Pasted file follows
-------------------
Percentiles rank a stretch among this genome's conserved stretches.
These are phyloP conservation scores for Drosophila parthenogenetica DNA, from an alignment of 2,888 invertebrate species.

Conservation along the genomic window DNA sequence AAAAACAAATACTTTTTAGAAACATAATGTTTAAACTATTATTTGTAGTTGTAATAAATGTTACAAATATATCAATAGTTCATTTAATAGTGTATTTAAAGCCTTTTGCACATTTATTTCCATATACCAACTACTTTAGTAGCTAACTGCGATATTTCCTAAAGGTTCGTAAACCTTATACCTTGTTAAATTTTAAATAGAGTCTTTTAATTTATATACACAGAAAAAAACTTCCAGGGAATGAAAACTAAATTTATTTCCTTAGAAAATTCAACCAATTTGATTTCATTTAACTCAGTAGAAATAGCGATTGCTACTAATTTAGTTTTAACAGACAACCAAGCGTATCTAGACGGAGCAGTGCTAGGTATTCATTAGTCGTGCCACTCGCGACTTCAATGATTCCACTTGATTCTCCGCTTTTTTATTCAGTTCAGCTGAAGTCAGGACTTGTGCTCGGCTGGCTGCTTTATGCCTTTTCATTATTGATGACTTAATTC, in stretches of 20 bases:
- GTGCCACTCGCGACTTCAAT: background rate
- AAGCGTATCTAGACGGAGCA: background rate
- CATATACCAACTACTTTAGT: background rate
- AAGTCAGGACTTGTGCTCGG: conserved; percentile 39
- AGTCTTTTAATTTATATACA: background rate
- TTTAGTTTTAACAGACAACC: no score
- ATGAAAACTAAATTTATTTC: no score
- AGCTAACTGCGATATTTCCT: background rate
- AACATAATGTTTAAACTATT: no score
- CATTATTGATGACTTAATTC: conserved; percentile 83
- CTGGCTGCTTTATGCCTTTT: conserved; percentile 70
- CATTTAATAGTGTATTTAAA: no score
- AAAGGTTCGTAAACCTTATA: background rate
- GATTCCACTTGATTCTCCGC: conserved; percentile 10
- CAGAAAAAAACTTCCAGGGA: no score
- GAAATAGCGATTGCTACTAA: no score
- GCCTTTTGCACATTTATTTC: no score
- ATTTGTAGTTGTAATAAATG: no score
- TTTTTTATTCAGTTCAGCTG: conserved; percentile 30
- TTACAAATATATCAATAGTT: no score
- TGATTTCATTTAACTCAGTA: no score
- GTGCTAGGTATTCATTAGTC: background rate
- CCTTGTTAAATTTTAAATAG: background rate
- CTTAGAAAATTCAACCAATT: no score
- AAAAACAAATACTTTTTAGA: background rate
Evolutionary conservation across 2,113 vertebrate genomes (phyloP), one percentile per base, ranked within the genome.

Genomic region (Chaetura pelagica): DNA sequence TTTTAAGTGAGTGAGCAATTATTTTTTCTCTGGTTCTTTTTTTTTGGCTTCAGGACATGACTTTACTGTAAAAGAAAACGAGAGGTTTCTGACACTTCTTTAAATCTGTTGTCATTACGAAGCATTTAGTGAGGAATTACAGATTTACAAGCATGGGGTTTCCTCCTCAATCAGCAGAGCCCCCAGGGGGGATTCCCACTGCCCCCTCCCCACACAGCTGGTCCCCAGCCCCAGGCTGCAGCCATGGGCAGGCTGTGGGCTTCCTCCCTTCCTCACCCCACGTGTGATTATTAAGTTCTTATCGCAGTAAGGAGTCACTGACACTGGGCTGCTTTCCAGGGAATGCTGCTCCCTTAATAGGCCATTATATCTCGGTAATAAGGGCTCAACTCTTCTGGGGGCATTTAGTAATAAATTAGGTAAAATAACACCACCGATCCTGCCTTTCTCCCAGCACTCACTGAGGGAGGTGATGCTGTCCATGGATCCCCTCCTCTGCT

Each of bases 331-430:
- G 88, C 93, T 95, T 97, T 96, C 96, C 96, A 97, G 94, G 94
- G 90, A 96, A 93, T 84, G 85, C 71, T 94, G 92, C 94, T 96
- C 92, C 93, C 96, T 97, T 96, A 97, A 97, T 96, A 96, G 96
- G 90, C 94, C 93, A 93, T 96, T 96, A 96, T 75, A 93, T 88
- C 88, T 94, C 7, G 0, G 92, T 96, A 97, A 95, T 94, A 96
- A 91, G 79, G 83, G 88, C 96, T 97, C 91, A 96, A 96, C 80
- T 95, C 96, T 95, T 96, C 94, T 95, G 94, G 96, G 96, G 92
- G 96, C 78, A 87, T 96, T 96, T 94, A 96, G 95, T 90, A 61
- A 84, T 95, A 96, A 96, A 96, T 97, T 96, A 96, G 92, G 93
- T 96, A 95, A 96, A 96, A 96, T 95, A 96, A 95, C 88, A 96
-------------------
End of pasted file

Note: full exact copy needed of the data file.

Percentiles rank a stretch among this genome's conserved stretches.
These are phyloP conservation scores for Drosophila parthenogenetica DNA, from an alignment of 2,888 invertebrate species.

Conservation along the genomic window DNA sequence AAAAACAAATACTTTTTAGAAACATAATGTTTAAACTATTATTTGTAGTTGTAATAAATGTTACAAATATATCAATAGTTCATTTAATAGTGTATTTAAAGCCTTTTGCACATTTATTTCCATATACCAACTACTTTAGTAGCTAACTGCGATATTTCCTAAAGGTTCGTAAACCTTATACCTTGTTAAATTTTAAATAGAGTCTTTTAATTTATATACACAGAAAAAAACTTCCAGGGAATGAAAACTAAATTTATTTCCTTAGAAAATTCAACCAATTTGATTTCATTTAACTCAGTAGAAATAGCGATTGCTACTAATTTAGTTTTAACAGACAACCAAGCGTATCTAGACGGAGCAGTGCTAGGTATTCATTAGTCGTGCCACTCGCGACTTCAATGATTCCACTTGATTCTCCGCTTTTTTATTCAGTTCAGCTGAAGTCAGGACTTGTGCTCGGCTGGCTGCTTTATGCCTTTTCATTATTGATGACTTAATTC, in stretches of 20 bases:
- GTGCCACTCGCGACTTCAAT: background rate
- AAGCGTATCTAGACGGAGCA: background rate
- CATATACCAACTACTTTAGT: background rate
- AAGTCAGGACTTGTGCTCGG: conserved; percentile 39
- AGTCTTTTAATTTATATACA: background rate
- TTTAGTTTTAACAGACAACC: no score
- ATGAAAACTAAATTTATTTC: no score
- AGCTAACTGCGATATTTCCT: background rate
- AACATAATGTTTAAACTATT: no score
- CATTATTGATGACTTAATTC: conserved; percentile 83
- CTGGCTGCTTTATGCCTTTT: conserved; percentile 70
- CATTTAATAGTGTATTTAAA: no score
- AAAGGTTCGTAAACCTTATA: background rate
- GATTCCACTTGATTCTCCGC: conserved; percentile 10
- CAGAAAAAAACTTCCAGGGA: no score
- GAAATAGCGATTGCTACTAA: no score
- GCCTTTTGCACATTTATTTC: no score
- ATTTGTAGTTGTAATAAATG: no score
- TTTTTTATTCAGTTCAGCTG: conserved; percentile 30
- TTACAAATATATCAATAGTT: no score
- TGATTTCATTTAACTCAGTA: no score
- GTGCTAGGTATTCATTAGTC: background rate
- CCTTGTTAAATTTTAAATAG: background rate
- CTTAGAAAATTCAACCAATT: no score
- AAAAACAAATACTTTTTAGA: background rate
Evolutionary conservation across 2,113 vertebrate genomes (phyloP), one percentile per base, ranked within the genome.

Genomic region (Chaetura pelagica): DNA sequence TTTTAAGTGAGTGAGCAATTATTTTTTCTCTGGTTCTTTTTTTTTGGCTTCAGGACATGACTTTACTGTAAAAGAAAACGAGAGGTTTCTGACACTTCTTTAAATCTGTTGTCATTACGAAGCATTTAGTGAGGAATTACAGATTTACAAGCATGGGGTTTCCTCCTCAATCAGCAGAGCCCCCAGGGGGGATTCCCACTGCCCCCTCCCCACACAGCTGGTCCCCAGCCCCAGGCTGCAGCCATGGGCAGGCTGTGGGCTTCCTCCCTTCCTCACCCCACGTGTGATTATTAAGTTCTTATCGCAGTAAGGAGTCACTGACACTGGGCTGCTTTCCAGGGAATGCTGCTCCCTTAATAGGCCATTATATCTCGGTAATAAGGGCTCAACTCTTCTGGGGGCATTTAGTAATAAATTAGGTAAAATAACACCACCGATCCTGCCTTTCTCCCAGCACTCACTGAGGGAGGTGATGCTGTCCATGGATCCCCTCCTCTGCT

Each of bases 331-430:
- G 88, C 93, T 95, T 97, T 96, C 96, C 96, A 97, G 94, G 94
- G 90, A 96, A 93, T 84, G 85, C 71, T 94, G 92, C 94, T 96
- C 92, C 93, C 96, T 97, T 96, A 97, A 97, T 96, A 96, G 96
- G 90, C 94, C 93, A 93, T 96, T 96, A 96, T 75, A 93, T 88
- C 88, T 94, C 7, G 0, G 92, T 96, A 97, A 95, T 94, A 96
- A 91, G 79, G 83, G 88, C 96, T 97, C 91, A 96, A 96, C 80
- T 95, C 96, T 95, T 96, C 94, T 95, G 94, G 96, G 96, G 92
- G 96, C 78, A 87, T 96, T 96, T 94, A 96, G 95, T 90, A 61
- A 84, T 95, A 96, A 96, A 96, T 97, T 96, A 96, G 92, G 93
- T 96, A 95, A 96, A 96, A 96, T 95, A 96, A 95, C 88, A 96